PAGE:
This was the first of the two required readings for ordinances adopting the proposed budget and tax rate. The second vote will be taken during the Sept. 9 regular meeting of the council. Another work session for the proposed budget is set to be held Sept. 7.
While the proposed tax rate of $0.397 is $0.042 less than the 2020-21 rate of $0.439, it is 2.5% higher than the no-new-revenue rate, $0.387441, the rate which would generate the same amount of revenue as the previous year when considering growth in property values, according to the city. Residential property taxes make up around 19% of the $133 million general fund's projected revenue, about $25 million.
Community Impact Newspaper previously reported this increase, according to city officials, will cover the city’s road expansion program.
Public hearings for both the tax rate and budget were held with two speakers addressing the budget, but there were none for the tax rate.
Round Rock Preservation President Shirley Marquardt spoke in favor of the proposed budget as well as a resolution that includes a one-time designation of $300,000 for preservation in addition to a portion of hotel occupancy taxes to "fill the historical preservation hole of Round Rock's Swiss cheese."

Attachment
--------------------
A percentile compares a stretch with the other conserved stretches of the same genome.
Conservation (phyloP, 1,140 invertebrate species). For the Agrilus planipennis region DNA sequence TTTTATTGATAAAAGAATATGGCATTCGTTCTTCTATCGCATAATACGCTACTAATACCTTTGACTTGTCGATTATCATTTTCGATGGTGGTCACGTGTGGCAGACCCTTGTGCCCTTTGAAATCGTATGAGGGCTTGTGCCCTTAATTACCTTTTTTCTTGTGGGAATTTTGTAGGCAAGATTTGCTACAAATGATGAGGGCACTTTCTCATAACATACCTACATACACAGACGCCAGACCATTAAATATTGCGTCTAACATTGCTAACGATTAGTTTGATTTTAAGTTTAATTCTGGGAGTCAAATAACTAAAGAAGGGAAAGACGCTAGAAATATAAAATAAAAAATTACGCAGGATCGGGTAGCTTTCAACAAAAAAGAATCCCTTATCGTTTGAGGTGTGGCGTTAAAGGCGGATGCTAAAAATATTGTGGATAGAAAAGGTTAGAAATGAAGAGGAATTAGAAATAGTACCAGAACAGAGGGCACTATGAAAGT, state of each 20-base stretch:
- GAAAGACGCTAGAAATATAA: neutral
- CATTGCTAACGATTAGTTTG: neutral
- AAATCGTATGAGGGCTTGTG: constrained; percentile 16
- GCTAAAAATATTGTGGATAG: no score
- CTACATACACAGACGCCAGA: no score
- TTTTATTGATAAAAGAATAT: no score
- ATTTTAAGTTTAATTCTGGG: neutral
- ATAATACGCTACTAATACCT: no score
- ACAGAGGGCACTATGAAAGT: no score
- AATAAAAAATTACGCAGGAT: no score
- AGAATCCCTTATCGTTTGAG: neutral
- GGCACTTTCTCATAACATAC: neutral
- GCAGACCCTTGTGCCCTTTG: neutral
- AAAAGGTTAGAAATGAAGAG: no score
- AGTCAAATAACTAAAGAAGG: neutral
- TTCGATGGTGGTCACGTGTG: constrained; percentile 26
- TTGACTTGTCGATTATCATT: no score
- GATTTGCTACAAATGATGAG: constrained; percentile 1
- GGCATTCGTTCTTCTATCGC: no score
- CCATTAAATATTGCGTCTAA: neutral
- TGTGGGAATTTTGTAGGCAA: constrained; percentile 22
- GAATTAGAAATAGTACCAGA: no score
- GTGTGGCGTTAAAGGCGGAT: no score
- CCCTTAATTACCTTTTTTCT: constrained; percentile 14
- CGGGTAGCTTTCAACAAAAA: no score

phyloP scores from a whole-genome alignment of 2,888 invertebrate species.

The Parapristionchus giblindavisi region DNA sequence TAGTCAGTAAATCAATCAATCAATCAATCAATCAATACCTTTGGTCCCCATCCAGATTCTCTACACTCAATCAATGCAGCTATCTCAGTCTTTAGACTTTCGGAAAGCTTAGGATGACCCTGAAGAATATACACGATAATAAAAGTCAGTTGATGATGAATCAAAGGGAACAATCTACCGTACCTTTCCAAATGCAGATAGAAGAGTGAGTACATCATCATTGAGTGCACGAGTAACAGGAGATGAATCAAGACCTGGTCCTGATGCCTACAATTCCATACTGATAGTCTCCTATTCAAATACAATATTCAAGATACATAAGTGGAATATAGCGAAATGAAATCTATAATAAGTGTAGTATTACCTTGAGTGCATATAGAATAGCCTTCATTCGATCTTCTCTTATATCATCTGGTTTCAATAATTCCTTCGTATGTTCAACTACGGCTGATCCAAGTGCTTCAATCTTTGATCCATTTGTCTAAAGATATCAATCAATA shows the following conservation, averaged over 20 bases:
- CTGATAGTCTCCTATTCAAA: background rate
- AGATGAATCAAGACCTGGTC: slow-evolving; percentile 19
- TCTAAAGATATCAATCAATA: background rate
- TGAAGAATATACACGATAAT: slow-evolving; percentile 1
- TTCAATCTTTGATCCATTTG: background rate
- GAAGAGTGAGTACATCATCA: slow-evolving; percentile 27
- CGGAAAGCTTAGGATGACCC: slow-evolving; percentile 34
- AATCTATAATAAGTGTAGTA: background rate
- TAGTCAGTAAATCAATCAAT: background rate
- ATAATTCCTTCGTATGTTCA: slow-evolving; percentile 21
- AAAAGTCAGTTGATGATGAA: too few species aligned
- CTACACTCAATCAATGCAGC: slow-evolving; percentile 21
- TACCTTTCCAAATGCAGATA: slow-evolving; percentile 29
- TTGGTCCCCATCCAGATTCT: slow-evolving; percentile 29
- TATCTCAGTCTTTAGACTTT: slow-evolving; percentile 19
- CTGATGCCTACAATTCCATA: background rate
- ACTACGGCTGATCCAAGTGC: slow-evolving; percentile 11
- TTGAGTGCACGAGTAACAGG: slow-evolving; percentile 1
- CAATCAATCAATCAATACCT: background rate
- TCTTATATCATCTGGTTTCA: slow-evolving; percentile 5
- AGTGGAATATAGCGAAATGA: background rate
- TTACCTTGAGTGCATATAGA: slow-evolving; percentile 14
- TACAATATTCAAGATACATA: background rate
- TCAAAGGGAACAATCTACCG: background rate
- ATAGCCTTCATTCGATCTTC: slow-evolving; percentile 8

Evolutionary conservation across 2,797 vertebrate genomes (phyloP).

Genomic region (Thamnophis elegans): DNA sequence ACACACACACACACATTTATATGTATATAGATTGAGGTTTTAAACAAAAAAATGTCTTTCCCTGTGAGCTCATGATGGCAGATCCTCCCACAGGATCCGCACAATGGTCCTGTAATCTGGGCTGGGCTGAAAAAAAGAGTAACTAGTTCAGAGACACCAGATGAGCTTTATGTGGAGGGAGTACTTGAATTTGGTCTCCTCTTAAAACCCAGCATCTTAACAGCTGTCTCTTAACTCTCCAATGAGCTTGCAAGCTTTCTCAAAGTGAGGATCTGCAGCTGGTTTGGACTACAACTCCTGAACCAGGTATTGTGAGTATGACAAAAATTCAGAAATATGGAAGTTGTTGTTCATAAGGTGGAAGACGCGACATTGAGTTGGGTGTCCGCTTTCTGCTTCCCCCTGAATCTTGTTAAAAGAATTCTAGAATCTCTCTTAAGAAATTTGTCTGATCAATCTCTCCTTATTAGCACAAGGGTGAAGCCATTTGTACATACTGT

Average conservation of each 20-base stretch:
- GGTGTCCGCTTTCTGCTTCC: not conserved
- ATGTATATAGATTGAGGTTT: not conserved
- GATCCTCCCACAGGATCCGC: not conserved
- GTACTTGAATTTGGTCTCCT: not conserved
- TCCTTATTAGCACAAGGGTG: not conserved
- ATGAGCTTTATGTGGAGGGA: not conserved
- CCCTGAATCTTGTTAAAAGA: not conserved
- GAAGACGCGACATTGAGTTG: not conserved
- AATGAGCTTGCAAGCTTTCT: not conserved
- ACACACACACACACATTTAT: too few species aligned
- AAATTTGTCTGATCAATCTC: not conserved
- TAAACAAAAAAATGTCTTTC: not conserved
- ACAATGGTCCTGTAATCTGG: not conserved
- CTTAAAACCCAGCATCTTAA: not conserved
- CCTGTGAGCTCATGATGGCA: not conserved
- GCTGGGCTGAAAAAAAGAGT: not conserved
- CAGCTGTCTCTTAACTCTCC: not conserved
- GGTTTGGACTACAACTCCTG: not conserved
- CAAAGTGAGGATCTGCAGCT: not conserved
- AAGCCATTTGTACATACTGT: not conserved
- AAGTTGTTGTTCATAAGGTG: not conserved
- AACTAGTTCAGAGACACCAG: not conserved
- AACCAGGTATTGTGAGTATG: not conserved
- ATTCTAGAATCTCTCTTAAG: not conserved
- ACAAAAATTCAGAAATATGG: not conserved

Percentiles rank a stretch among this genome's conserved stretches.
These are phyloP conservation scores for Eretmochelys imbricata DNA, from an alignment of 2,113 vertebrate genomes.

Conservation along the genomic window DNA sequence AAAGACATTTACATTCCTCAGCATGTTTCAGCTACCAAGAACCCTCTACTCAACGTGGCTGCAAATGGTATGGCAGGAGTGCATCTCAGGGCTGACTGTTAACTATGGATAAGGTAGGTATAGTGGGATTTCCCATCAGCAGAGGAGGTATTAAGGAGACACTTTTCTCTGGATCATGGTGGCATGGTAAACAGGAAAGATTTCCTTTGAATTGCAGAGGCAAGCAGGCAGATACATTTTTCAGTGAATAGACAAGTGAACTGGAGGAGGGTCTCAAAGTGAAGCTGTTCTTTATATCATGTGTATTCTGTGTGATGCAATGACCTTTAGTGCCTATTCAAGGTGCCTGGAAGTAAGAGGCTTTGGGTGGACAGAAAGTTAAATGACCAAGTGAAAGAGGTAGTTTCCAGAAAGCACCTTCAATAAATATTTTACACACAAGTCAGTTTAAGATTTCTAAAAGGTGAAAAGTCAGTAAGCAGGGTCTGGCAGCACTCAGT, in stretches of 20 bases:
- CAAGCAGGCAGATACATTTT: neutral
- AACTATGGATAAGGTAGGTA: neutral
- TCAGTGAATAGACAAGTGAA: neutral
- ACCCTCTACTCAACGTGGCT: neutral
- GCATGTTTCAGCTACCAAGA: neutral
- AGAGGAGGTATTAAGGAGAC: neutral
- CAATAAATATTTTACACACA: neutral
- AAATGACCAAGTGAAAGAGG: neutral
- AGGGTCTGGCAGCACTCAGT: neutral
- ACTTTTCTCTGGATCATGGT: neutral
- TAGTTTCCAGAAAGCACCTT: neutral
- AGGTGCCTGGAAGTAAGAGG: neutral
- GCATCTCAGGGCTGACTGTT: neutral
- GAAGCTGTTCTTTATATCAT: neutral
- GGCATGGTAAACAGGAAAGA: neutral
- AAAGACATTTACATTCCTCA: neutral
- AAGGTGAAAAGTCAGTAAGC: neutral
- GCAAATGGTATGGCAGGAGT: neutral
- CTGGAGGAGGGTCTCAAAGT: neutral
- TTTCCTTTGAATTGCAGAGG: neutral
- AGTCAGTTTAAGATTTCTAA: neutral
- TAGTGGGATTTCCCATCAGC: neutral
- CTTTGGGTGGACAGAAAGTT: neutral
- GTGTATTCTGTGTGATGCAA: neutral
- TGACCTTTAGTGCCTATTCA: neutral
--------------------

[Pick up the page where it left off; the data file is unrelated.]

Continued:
"Historic assets are disappearing from our community each month," Marquardt said. "As Round Rock leaders make decisions to develop Round Rock for the history and the future, city leaders must also make decisions on which significant historic buildings, sites and objects must be preserved to ensure cultural heredity from every area of the past, to make sure it's not erased, neither from neglect or through demolition."
Another member of the public asked for arts to be considered in the budget explicitly, noting he had not seen them in the proposed budget.
"I trust that the arts are not so unimportant that we don't forget them, that we don't put them in the budget somewhere," Richard Parson said. "I am very concerned that not once did I see the arts mentioned."
Addressing his comments, Chief Financial Officer Susan Morgan said around $400,000 of the budget is allocated to the arts.
The total taxable value in Round Rock increased from $15.36 billion in 2020 to $17.67 billion, according to certified tax rolls from the Williamson Central Appraisal District, Morgan said in a presentation regarding the budget. Included in that increase is $381 million in new taxable value year over year, Morgan said.
Property taxes generated in the city will help fund a $525.4 million proposed budget with single-family homeowners making up 19% of the $133.3 million general fund.
City information states the proposed budget includes an 8% increase in the police budget, bringing it to $37 million; $132.7 million for transportation improvements; and $7.3 million for the parks and recreation extension of the Brushy Creek Regional Trail system.
The proposed budget includes 52 new personnel, which Morgan said are needed to keep up with the city's projected 2.5% growth in population by the end of this year.